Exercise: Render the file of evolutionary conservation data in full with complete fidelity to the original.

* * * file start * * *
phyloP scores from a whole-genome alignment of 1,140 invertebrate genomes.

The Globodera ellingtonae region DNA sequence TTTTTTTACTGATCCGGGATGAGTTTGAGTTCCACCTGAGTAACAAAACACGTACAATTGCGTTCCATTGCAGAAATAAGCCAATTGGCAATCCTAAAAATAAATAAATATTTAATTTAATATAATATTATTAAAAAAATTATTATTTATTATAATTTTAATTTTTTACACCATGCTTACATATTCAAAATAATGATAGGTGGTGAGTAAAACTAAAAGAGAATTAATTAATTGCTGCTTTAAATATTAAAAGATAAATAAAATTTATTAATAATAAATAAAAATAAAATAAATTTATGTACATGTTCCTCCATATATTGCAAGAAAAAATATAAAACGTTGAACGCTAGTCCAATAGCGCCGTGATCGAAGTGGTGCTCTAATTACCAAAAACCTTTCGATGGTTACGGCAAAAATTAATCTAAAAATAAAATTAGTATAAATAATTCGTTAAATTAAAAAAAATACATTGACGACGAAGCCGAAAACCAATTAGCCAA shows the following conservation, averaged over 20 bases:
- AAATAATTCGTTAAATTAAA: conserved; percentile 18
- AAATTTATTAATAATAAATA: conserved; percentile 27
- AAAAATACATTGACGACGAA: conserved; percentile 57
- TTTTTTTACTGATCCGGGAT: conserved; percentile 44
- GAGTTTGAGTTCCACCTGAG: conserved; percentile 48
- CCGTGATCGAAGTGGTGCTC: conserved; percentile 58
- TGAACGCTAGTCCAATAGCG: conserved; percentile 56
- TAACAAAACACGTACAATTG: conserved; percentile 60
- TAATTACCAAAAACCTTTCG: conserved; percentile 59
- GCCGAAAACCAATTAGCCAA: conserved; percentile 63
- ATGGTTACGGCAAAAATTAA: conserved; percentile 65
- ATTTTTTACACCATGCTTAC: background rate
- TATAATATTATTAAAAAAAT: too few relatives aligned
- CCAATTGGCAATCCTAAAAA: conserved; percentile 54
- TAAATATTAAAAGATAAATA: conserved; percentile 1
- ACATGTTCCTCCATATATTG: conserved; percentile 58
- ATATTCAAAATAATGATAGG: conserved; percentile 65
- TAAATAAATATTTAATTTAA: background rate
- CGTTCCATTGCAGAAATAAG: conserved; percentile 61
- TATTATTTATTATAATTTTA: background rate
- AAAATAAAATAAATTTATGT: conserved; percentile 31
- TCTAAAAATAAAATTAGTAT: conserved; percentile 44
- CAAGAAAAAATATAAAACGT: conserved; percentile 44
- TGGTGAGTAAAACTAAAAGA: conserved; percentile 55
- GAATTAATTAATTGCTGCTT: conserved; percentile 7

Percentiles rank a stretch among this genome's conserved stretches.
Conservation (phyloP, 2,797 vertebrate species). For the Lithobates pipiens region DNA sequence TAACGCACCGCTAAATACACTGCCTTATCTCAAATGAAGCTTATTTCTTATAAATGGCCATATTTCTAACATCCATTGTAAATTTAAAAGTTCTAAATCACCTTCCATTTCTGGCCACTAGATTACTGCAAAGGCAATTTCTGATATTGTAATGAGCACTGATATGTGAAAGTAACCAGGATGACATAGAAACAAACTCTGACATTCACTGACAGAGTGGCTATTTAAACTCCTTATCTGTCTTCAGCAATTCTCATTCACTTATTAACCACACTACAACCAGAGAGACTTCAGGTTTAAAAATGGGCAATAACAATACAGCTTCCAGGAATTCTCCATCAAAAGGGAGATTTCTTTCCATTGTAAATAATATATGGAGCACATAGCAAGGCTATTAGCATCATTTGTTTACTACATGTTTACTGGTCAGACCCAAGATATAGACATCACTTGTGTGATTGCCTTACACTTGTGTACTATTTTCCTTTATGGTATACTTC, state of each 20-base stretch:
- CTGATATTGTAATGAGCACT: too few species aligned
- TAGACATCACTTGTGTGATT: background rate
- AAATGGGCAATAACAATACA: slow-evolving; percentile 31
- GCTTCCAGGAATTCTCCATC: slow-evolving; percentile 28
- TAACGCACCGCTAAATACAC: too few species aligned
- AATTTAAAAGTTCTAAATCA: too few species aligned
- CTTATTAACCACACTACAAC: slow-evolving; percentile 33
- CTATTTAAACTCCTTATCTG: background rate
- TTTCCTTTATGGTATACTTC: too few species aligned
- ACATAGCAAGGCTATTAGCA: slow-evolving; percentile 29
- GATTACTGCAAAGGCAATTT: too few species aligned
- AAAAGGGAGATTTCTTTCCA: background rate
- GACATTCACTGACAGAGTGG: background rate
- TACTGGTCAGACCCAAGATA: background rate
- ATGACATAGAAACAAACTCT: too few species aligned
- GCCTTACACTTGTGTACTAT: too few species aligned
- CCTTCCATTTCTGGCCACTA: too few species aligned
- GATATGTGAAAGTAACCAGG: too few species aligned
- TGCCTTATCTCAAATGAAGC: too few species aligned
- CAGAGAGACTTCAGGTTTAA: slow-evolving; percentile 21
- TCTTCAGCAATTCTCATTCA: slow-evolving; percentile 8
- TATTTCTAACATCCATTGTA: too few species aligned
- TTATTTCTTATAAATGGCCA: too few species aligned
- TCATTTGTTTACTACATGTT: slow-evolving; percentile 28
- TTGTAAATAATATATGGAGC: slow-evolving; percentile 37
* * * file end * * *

phyloP scores from a whole-genome alignment of 1,140 invertebrate genomes.

The Globodera ellingtonae region DNA sequence TTTTTTTACTGATCCGGGATGAGTTTGAGTTCCACCTGAGTAACAAAACACGTACAATTGCGTTCCATTGCAGAAATAAGCCAATTGGCAATCCTAAAAATAAATAAATATTTAATTTAATATAATATTATTAAAAAAATTATTATTTATTATAATTTTAATTTTTTACACCATGCTTACATATTCAAAATAATGATAGGTGGTGAGTAAAACTAAAAGAGAATTAATTAATTGCTGCTTTAAATATTAAAAGATAAATAAAATTTATTAATAATAAATAAAAATAAAATAAATTTATGTACATGTTCCTCCATATATTGCAAGAAAAAATATAAAACGTTGAACGCTAGTCCAATAGCGCCGTGATCGAAGTGGTGCTCTAATTACCAAAAACCTTTCGATGGTTACGGCAAAAATTAATCTAAAAATAAAATTAGTATAAATAATTCGTTAAATTAAAAAAAATACATTGACGACGAAGCCGAAAACCAATTAGCCAA shows the following conservation, averaged over 20 bases:
- AAATAATTCGTTAAATTAAA: conserved; percentile 18
- AAATTTATTAATAATAAATA: conserved; percentile 27
- AAAAATACATTGACGACGAA: conserved; percentile 57
- TTTTTTTACTGATCCGGGAT: conserved; percentile 44
- GAGTTTGAGTTCCACCTGAG: conserved; percentile 48
- CCGTGATCGAAGTGGTGCTC: conserved; percentile 58
- TGAACGCTAGTCCAATAGCG: conserved; percentile 56
- TAACAAAACACGTACAATTG: conserved; percentile 60
- TAATTACCAAAAACCTTTCG: conserved; percentile 59
- GCCGAAAACCAATTAGCCAA: conserved; percentile 63
- ATGGTTACGGCAAAAATTAA: conserved; percentile 65
- ATTTTTTACACCATGCTTAC: background rate
- TATAATATTATTAAAAAAAT: too few relatives aligned
- CCAATTGGCAATCCTAAAAA: conserved; percentile 54
- TAAATATTAAAAGATAAATA: conserved; percentile 1
- ACATGTTCCTCCATATATTG: conserved; percentile 58
- ATATTCAAAATAATGATAGG: conserved; percentile 65
- TAAATAAATATTTAATTTAA: background rate
- CGTTCCATTGCAGAAATAAG: conserved; percentile 61
- TATTATTTATTATAATTTTA: background rate
- AAAATAAAATAAATTTATGT: conserved; percentile 31
- TCTAAAAATAAAATTAGTAT: conserved; percentile 44
- CAAGAAAAAATATAAAACGT: conserved; percentile 44
- TGGTGAGTAAAACTAAAAGA: conserved; percentile 55
- GAATTAATTAATTGCTGCTT: conserved; percentile 7

Percentiles rank a stretch among this genome's conserved stretches.
Conservation (phyloP, 2,797 vertebrate species). For the Lithobates pipiens region DNA sequence TAACGCACCGCTAAATACACTGCCTTATCTCAAATGAAGCTTATTTCTTATAAATGGCCATATTTCTAACATCCATTGTAAATTTAAAAGTTCTAAATCACCTTCCATTTCTGGCCACTAGATTACTGCAAAGGCAATTTCTGATATTGTAATGAGCACTGATATGTGAAAGTAACCAGGATGACATAGAAACAAACTCTGACATTCACTGACAGAGTGGCTATTTAAACTCCTTATCTGTCTTCAGCAATTCTCATTCACTTATTAACCACACTACAACCAGAGAGACTTCAGGTTTAAAAATGGGCAATAACAATACAGCTTCCAGGAATTCTCCATCAAAAGGGAGATTTCTTTCCATTGTAAATAATATATGGAGCACATAGCAAGGCTATTAGCATCATTTGTTTACTACATGTTTACTGGTCAGACCCAAGATATAGACATCACTTGTGTGATTGCCTTACACTTGTGTACTATTTTCCTTTATGGTATACTTC, state of each 20-base stretch:
- CTGATATTGTAATGAGCACT: too few species aligned
- TAGACATCACTTGTGTGATT: background rate
- AAATGGGCAATAACAATACA: slow-evolving; percentile 31
- GCTTCCAGGAATTCTCCATC: slow-evolving; percentile 28
- TAACGCACCGCTAAATACAC: too few species aligned
- AATTTAAAAGTTCTAAATCA: too few species aligned
- CTTATTAACCACACTACAAC: slow-evolving; percentile 33
- CTATTTAAACTCCTTATCTG: background rate
- TTTCCTTTATGGTATACTTC: too few species aligned
- ACATAGCAAGGCTATTAGCA: slow-evolving; percentile 29
- GATTACTGCAAAGGCAATTT: too few species aligned
- AAAAGGGAGATTTCTTTCCA: background rate
- GACATTCACTGACAGAGTGG: background rate
- TACTGGTCAGACCCAAGATA: background rate
- ATGACATAGAAACAAACTCT: too few species aligned
- GCCTTACACTTGTGTACTAT: too few species aligned
- CCTTCCATTTCTGGCCACTA: too few species aligned
- GATATGTGAAAGTAACCAGG: too few species aligned
- TGCCTTATCTCAAATGAAGC: too few species aligned
- CAGAGAGACTTCAGGTTTAA: slow-evolving; percentile 21
- TCTTCAGCAATTCTCATTCA: slow-evolving; percentile 8
- TATTTCTAACATCCATTGTA: too few species aligned
- TTATTTCTTATAAATGGCCA: too few species aligned
- TCATTTGTTTACTACATGTT: slow-evolving; percentile 28
- TTGTAAATAATATATGGAGC: slow-evolving; percentile 37